The Fearless Ones: Blue The Great
The artist talks about taking risks and how he manifested his Air Jordan I collaboration.
Interview: Elle Clay
Photos: Anthony Blasko
The “Fearless Ones” celebrates a new generation of defiant, talented individuals. Click here for more stories about the cast.
On paper, Bryan Blue a.k.a. Blue The Great does a little bit of everything. First and foremost, he’s an artist, though he does many other things, too. He’s a muralist, sculptor, photographer, graphic designer, DJ and more. He’s a fearless creative — a former college athlete from Texas who dropped out to pursue art full-time in Los Angeles, despite early doubts and naysayers.
In his paintings, Blue’s trademark is the mummy. Bandages obscure the immediately-recognizable faces of contemporary royalty: celebrities, actors and rappers. When he was just starting out, Blue would mummify just about anything, from his first painting of Mickey Mouse to the film posters at his local bus stops. That repetitive work, a way of further refining his style, eventually paid off. Nowadays, Blue has expanded what he paints to include a broader definition of “icon,” whether he’s depicting a hip-hop superstar, a video game character or the Air Jordan I.
Since moving to L.A., Blue has found himself in the middle of the hip-hop universe, where he’s painted everything from cars and storefronts on Fairfax to album covers. His work finds a balance between ubiquity and subtlety; his name is as likely to appear on the wall you drove past as it is in a magazine’s photography credits.
In addition to painting and DJing, photography is part of what Blue calls his “triple-threat offerings.” His first street photography zine, unFun, sold out almost immediately. Astrologically speaking, he vocally identifies with being a Gemini and picks up new skills and careers on a whim (including jiu-jitsu).
Blue’s palette, much like the Air Jordan I he’s collaborated on, is full of bright, primary colors that immediately catch the eye. The shoe itself was inspired by the vibrant ball pits found on playgrounds. Below, Blue The Great talks about his upbringing, taking risks and what’s next.
You come from a very gifted family. As I mentioned, I know your brother. How were the arts nurtured in your household?
I have two brothers and one sister. My sister is younger, a cheerleader in college right now. I grew up with my two brothers. We jumped around households with my mom and dad. We grew up playing sports; that was our main focus. Our dad played football, went to college and played in the NFL. We were always pushed to go after anything were doing 100%, whether it was sports or the arts.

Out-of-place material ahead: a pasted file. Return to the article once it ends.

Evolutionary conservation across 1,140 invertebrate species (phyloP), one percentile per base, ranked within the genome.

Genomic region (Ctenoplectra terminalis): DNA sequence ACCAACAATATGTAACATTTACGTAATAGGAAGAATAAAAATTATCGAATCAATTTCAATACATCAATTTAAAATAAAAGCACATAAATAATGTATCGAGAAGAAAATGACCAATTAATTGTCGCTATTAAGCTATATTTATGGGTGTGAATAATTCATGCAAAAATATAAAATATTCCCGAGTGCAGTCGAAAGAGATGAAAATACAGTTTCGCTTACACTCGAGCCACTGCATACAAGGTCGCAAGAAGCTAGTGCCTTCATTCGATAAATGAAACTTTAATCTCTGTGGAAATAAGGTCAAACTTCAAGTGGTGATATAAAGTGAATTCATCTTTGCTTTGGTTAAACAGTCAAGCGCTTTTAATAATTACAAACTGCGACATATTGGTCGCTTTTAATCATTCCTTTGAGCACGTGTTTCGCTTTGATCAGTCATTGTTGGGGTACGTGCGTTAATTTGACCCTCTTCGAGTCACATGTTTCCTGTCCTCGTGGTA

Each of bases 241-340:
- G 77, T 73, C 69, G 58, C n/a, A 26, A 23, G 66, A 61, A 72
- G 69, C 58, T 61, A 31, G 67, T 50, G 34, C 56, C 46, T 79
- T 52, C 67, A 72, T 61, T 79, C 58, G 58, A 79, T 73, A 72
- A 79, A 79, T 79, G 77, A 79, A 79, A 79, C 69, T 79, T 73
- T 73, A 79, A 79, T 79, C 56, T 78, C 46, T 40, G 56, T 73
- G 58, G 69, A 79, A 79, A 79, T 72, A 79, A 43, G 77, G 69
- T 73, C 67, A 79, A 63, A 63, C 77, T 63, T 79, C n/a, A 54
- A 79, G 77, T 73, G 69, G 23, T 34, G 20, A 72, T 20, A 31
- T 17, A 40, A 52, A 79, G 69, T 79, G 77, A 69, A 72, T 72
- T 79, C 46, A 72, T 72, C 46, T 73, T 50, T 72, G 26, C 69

My brothers and I really pushed each other to learn and experiment, whether that be with a video camera or recording raps. All of us DJ professionally, and it’s something we figured out when we were kids. We’re truly kids of the Internet. Our mom was at work all day, so we were just learning how to use tools like Photoshop online.
What kinds of things did you teach each other or share?
My younger brother Anthony and I we were both super into using little video cameras and Windows Movie Maker in attempts to make movies. My older brother learned how to make beats very early, so we recorded our friends rapping. We were very much into technology. No one taught us how to do these things. We just kept going and pushing, really.
Seeing a response from it has been very rewarding. I’ve painted all of my life, and I remember the first sculpture I ever did. It was in the second grade, and it won an award. My mom was super excited. That kind of encouragement helped me go forward.
Blue has a breezy, humble demeanor. I was delighted to find out that he was my first The Ones interview of the day. I’m friends with his brother, the DJ and artist, Ant Blue Jr. In a way, I felt like I knew him already.
So, you’re from Texas, and you played football in college. Then, you quit to become an artist full-time. How does that defiant spirit continue to manifest itself in your work?
That’s just who I am. I grew up not wanting to listen to people who tried to tell me what I could or couldn’t do. At first, I didn’t want to be an artist or a painter, because I didn’t think it was possible for anyone to do that. The last time I had a “job” was so long ago. I had too many ideas to stay put there. On the other hand, I am definitely overwhelmed. It’s always been like, “Everyone is doing things one way, but I feel this other way, so I’m going to go that way.” Because when it’s all said and done, I’m the only one who has to really live with the decisions I made.
For sure. So, you previously worked with Jordan Brand on custom pairs for a store opening. What was the process like to do this collaboration — getting asked to do it, getting the swatches and everything else?
Every day that goes by, it gets more real. When they told me that it might happen, I didn’t believe it was real. Then it was happening. Then I had freedom with what I wanted to make, which made it even more surreal. The day I got my sample, I almost lost my mind. It’s a crazy feeling. I’ve never made a shoe like this before. I had made custom shoes, which is one thing. It’s different when they make the shoe for you. I still can’t believe this is actually a real thing.
Did it present any new, unexpected challenges for you as an artist? How so?